Llusia J., Bermejo-Bermejo V., Calvete-Sogo H., Penuelas J. (2014) Decreased rates of terpene emissions in Ornithopus compressus L. and Trifolium striatum L. by ozone exposure and nitrogen fertilization. Environmental Pollution. 194: 69-77.EnllaçDoi: 10.1016/j.envpol.2014.06.038
Increasing tropospheric ozone (O3) and nitrogen soil availability (N) are two of the main drivers of global change. They both may affect gas exchange, including plant emission of volatiles such as terpenes. We conducted an experiment using open-top chambers to analyze these possible effects on two leguminous species of Mediterranean pastures that are known to have different O3 sensitivity, Ornithopus compressus and Trifolium striatum. O3 exposure and N fertilization did not affect the photosynthetic rates of O. compressus and T. striatum, although O3 tended to induce an increase in the stomatal conductance of both species, especially T. striatum, the most sensitive species. O3 and N soil availability reduced the emission of terpenes in O. compressus and T. striatum. If these responses are confirmed as a general pattern, O3 could affect the competitiveness of these species. © 2014 Elsevier Ltd. All rights reserved.
Llusia J., Sardans J., Niinemets U., Owen S.M., Penuelas J. (2014) A screening study of leaf terpene emissions of 43 rainforest species in Danum Valley Conservation Area (Borneo) and their relationships with chemical and morphological leaf traits. Plant Biosystems. 148: 307-317.EnllaçDoi: 10.1080/11263504.2013.770803
We have conducted a screening study of leaf terpene emissions for 43 rainforest woody species of Borneo. To the best of our knowledge, this study reports for first time the terpene emission capacity of 43 species belonging to 22 genera of rainforest woody plant species. We have used a general lineal model with phylogenetic control by the phylogenetic distance matrix when necessary. The proportion of the species that emitted terpenes in this set of Borneo woody species was 95% and the species average total terpene emissions of emitting species were 0.04-11.6 μg g-1 h-1, which is in the range of the reported emissions in similar screening studies conducted in other biomes. Altogether, 85 terpene compounds were detected, and 11 common monoterpenes and sesquiterpenes were identified and quantified. Only two of the terpenes, ocimene and γ-terpinene, of the 11 determined compounds showed a phylogenetic signal. No significant relationships were found between the terpene emissions and the physiological, chemical and morphological foliar traits and the data also showed a lock of constant applicability of the "excess carbon" hypothesis for this set of species. This evidence suggests multiple and diverse factors and conditions driving plant chemistry in the tropical forests. © 2013 © 2013 Società Botanica Italiana.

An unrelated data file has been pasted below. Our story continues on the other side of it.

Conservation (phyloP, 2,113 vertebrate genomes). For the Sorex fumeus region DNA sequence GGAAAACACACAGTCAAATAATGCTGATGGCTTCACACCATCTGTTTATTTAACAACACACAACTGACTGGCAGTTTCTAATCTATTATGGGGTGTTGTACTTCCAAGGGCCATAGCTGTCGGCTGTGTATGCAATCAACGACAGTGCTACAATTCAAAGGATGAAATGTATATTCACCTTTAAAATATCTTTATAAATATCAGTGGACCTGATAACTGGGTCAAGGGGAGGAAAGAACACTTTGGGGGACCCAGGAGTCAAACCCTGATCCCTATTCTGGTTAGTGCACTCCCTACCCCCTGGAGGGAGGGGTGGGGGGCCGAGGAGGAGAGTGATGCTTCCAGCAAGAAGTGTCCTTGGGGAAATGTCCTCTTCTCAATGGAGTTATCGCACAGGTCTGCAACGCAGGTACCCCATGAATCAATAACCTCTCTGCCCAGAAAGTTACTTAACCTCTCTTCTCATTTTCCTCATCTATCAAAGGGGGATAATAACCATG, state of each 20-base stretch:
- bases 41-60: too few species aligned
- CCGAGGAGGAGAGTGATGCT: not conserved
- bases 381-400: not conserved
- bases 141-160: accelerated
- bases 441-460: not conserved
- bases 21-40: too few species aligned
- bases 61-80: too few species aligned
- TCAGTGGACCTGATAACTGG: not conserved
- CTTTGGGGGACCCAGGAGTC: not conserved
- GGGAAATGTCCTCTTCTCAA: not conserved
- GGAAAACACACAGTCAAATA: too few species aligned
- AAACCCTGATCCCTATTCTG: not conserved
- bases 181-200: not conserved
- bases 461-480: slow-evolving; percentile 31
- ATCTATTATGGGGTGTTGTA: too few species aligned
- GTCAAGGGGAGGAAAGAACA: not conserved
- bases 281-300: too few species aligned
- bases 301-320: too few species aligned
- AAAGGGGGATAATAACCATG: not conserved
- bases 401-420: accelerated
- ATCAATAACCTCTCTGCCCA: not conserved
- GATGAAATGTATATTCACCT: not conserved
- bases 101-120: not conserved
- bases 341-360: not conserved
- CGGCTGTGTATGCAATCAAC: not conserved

Loepfe L., Rodrigo A., Lloret F. (2014) Two thresholds determine climatic control of forest fire size in Europe and northern Africa. Regional Environmental Change. 14: 1395-1404.EnllaçDoi: 10.1007/s10113-013-0583-7
Fire weather indices predict fire extent from meteorological conditions assuming a monotonic function; this approach is frequently used to predict future fire patterns under climate change scenarios using linear extrapolation. However, the relationship between weather and fire extent may potentially depend on the existence of fuel moisture content thresholds above which this relationship changes dramatically, challenging this statistical approach. Here, we combine the continuous and the threshold approaches to analyze satellite-detected fires in Europe during 2001-2010 in relation to meteorological conditions, showing that fire size response to decreasing fuel moisture content follows a ramp function, i.e., with two plateaus separated by a phase of monotonic increase. This study confirms that at continental and high-resolution temporal scales, large fires are very unlikely to occur under moist conditions, but it also reveals that fire size stops to be controlled by fuel moisture content above a given threshold of dryness. Thus, fuel moisture content control only applies when fire is not limited by other factors such as fuel load, as large fires were virtually absent during the considered period in dry regions with less than 500 mm of average annual precipitation, i.e., low-productive areas where fuel amount would be scarce and discontinuous. In regions with sufficient fuel, other factors such as fire suppression or fuel discontinuity can impede large fires even under very dry weather conditions. These findings are relevant under current climatic trends in which the fire season length, in terms of number of days with drought code values above the observed thresholds (break points), is increasing in many parts of the Mediterranean, while it is decreasing in eastern Europe and remains unchanged in central Europe. © 2014 Springer-Verlag Berlin Heidelberg.